Information Alas Atlantean

It was the Atlantean that saw off the front-engined double-decker, and while CIE were initially unimpressed with the new concept, it wasn’t long before they ordered a massive 341 of them — all of which were assembled in Dublin

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Looking every day at the same familiar vehicles that seem to have been around for as long as you can remember, it is hard to imagine that one particular type literally turned design concepts back to front over forty years ago. The concept began with two experimental Leyland rear engined double-deckers, prophetically called Lowloaders, in the early fifties. Following trials with a more radical prototype known as the Atlantean and unveiled at the 1956 Earls Court Commercial Motor Show, the model went into production, Wallasey Corporation being the first operator of the type in 1958.

Almost overnight, the Atlantean made the traditional, tried and trusted front-engined, rear platform double-decker obsolete — well, nearly. The world's biggest bus operator, London Transport, was not impressed, nor were several others, including CIE. Nevertheless, over the next few years, demonstrators visited most large operators, including CIE which ran one for several months in 1960. CIE engineers were still not convinced that this was the ideal bus; during the next five years they tried a Guy Wulfrunian and placed 26 traditional style double-deckers in service while they agonised about the Atlantean.

In a final effort to convince CIE and keep the rival Daimler Fleetline from gaining a foothold, Leyland sent over three more demonstrators, borrowed from Bolton, Glasgow and Liverpool, in 1964. As a result, a massive order for 341 Atlanteans was placed by CIE. Because many Atlanteans in Britain presented a box-like and utilitarian appearance, CIE put much effort into producing a body design that would be distinctive and durable. The company was even then concerned with growing traffic congestion and the necessity to retain passengers by running attractive buses.

CIE's Atlantean chassis were imported completely knocked down and assembled at Broadstone. Body framing by Metal Sections was similarly dealt with and mounted on the chassis which were then driven to the Spa Road factory in Inchicore, recently demolished. There, the bodywork was completed and the first of the buses that would become an integral part of the street scene in our towns for nearly thirty years, emerged in October 1966. Up to 1974, a total of 602 Spa Road Atlanteans was built. Designated the D class, those up to D218 were front-entrance 78-seaters, the remainder being dual-door 74-seaters. The last eighty or so were built under the aegis of Van Hool-McArdle, who took over the Spa Road Works in 1973.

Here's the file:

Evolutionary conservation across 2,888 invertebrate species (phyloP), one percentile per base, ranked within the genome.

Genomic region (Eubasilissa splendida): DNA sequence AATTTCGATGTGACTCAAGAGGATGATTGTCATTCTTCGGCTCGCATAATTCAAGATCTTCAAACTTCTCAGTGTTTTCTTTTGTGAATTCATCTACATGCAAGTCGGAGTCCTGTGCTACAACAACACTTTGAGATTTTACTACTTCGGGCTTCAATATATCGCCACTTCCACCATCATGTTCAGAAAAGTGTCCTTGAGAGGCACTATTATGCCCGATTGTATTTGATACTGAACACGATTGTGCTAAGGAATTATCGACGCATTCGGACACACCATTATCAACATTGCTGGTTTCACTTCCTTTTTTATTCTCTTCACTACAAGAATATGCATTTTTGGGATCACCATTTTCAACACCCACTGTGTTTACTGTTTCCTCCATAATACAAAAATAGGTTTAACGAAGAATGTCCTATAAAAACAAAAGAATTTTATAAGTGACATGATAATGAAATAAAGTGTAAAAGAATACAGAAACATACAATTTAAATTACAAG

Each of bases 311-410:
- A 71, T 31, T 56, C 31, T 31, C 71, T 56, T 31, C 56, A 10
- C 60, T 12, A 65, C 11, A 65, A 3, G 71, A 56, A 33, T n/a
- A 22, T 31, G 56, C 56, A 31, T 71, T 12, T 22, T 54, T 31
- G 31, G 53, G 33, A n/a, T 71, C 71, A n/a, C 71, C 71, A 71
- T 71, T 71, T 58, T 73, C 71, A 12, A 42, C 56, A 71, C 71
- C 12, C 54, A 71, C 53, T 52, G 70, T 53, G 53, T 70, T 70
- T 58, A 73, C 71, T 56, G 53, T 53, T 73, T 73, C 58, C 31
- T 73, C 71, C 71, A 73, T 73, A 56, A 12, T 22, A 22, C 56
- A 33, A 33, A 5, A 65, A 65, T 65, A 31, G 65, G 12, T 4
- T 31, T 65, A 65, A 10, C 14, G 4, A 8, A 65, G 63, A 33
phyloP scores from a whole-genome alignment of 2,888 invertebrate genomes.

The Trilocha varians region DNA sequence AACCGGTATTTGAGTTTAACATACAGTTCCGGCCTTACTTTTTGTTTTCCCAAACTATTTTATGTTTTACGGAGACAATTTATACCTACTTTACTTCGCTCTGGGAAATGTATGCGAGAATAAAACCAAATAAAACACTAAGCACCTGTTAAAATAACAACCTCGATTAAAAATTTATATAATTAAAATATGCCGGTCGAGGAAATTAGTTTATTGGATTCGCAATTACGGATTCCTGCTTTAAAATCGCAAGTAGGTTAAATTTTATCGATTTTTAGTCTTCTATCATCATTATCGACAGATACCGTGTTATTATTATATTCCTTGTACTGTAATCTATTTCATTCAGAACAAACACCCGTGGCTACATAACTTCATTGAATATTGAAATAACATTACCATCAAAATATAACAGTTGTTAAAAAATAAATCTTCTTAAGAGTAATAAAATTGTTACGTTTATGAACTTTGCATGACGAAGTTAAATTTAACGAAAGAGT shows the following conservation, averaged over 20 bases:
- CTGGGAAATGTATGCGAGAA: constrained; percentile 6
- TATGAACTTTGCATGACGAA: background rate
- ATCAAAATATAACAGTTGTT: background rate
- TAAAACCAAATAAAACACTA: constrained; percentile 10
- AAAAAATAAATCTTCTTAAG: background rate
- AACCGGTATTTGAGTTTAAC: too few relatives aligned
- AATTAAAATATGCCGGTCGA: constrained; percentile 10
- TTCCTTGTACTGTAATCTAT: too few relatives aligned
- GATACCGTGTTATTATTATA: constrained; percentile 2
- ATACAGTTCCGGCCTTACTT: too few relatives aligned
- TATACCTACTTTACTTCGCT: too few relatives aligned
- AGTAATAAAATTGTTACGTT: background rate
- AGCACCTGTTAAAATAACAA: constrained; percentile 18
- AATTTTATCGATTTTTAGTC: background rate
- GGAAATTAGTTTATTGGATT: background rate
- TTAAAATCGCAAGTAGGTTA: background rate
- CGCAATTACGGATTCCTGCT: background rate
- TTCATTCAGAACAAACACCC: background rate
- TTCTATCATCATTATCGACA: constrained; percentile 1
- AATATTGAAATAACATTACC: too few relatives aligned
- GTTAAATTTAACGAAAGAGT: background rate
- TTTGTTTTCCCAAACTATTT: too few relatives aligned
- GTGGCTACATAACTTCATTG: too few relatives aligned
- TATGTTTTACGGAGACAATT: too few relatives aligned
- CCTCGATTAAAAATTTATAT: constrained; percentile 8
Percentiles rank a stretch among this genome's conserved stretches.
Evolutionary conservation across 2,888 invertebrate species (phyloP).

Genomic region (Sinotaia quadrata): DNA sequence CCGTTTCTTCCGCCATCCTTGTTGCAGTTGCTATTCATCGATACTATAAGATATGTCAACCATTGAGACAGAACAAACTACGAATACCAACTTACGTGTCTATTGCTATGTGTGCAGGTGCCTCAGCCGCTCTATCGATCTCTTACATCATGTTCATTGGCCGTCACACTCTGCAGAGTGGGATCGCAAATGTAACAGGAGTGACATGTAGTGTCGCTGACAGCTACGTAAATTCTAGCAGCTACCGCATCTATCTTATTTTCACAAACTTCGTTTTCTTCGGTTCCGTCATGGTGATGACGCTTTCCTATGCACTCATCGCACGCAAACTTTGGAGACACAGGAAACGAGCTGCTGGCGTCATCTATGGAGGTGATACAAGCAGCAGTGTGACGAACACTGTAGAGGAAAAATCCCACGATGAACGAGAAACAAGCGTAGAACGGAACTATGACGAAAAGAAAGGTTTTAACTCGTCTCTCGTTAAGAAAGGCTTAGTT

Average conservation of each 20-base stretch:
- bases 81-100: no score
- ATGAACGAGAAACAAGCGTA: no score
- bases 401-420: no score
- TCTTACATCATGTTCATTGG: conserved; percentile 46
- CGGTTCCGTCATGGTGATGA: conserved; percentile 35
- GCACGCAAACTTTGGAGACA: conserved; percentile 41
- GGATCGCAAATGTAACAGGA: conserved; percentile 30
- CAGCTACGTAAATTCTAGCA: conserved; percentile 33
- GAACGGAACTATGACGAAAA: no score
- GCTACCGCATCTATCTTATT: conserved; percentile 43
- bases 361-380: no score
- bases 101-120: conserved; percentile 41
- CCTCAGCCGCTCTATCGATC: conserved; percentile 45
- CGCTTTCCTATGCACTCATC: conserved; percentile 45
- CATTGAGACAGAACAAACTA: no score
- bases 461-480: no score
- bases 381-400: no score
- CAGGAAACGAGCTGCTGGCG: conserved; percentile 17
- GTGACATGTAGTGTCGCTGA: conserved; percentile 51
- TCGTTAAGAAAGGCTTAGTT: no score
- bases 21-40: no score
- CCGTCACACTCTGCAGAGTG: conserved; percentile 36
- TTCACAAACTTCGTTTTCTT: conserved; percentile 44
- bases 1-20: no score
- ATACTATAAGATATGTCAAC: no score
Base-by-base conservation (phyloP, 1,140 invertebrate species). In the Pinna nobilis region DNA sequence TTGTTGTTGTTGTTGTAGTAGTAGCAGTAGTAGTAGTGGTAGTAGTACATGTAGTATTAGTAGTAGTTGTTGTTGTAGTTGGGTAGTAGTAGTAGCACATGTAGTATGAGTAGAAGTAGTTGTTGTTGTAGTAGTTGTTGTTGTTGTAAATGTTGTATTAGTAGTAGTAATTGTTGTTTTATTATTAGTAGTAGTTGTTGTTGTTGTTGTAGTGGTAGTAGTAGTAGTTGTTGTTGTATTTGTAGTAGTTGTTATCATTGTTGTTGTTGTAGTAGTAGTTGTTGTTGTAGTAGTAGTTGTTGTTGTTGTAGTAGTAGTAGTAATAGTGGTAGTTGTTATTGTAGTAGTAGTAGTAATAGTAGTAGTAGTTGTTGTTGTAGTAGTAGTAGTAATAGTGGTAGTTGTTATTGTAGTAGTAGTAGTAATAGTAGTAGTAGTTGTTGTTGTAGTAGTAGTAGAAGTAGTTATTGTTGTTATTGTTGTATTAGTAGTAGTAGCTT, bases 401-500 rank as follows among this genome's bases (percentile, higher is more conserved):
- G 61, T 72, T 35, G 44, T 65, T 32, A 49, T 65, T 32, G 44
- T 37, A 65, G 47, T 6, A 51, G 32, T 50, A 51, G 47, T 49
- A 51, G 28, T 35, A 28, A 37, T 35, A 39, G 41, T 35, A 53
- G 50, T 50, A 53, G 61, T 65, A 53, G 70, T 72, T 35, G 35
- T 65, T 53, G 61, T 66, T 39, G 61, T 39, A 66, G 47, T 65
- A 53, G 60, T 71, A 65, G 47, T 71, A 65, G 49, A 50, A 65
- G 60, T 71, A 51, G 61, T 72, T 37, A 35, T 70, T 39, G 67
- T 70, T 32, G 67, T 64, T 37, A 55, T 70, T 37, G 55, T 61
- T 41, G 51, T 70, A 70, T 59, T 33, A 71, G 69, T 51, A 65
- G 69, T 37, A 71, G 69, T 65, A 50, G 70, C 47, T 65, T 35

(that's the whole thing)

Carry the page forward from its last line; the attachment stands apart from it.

The first Atlanteans, model PDR1, were powered by the Leyland O.600 engine of 9.8 litres, driving through a semi-automatic gearbox. These buses were certainly under-powered and later vehicles had the larger O.680 engine, which improved performance considerably. Atlanteans also experienced problems in the engine cooling and transmission departments, leading to several modifications over the years. Compounding the problems, Leyland's hitherto impeccable quality and customer service standards also slipped in the early seventies.

In time, a revamped model known as the AN68 was offered and bought by CIE, but that is another story. But in the end, despite their chequered and sometimes unhappy history, the last Spa Road or MetSec Atlanteans were not withdrawn from service until 1995 and several of them were still working in the open-top tours fleet in the Spring of 1999. They were the subject of so many experiments and modifications during their working lives that by the time they were withdrawn, most of them differed significantly from their original condition. Another curious fact is that not all of the six hundred and two worked at the same time — through accidents and arson, some had very short lives, one bus being destroyed in a fatal fire only six weeks joining the fleet.

The Transport Museum were lucky in being able to acquire, in 1986, a reasonably original MetSec Atlantean in the form of D44 (VZI 44). This bus, which is in excellent mechanical condition, came in the mercifully short-lived tan livery but was later returned to its original blue and cream colour scheme. In 1995, it was used in the Ferdia Mac Anna film Last of the High Kings. This exercise brought home forcibly how completely our streetscapes change over very short periods.

The Atlantean has had many incarnations from tree-cutter (bottom), to mobile billboard (below), to tourist guide (above)
The Transport Museum's Atlantean D44
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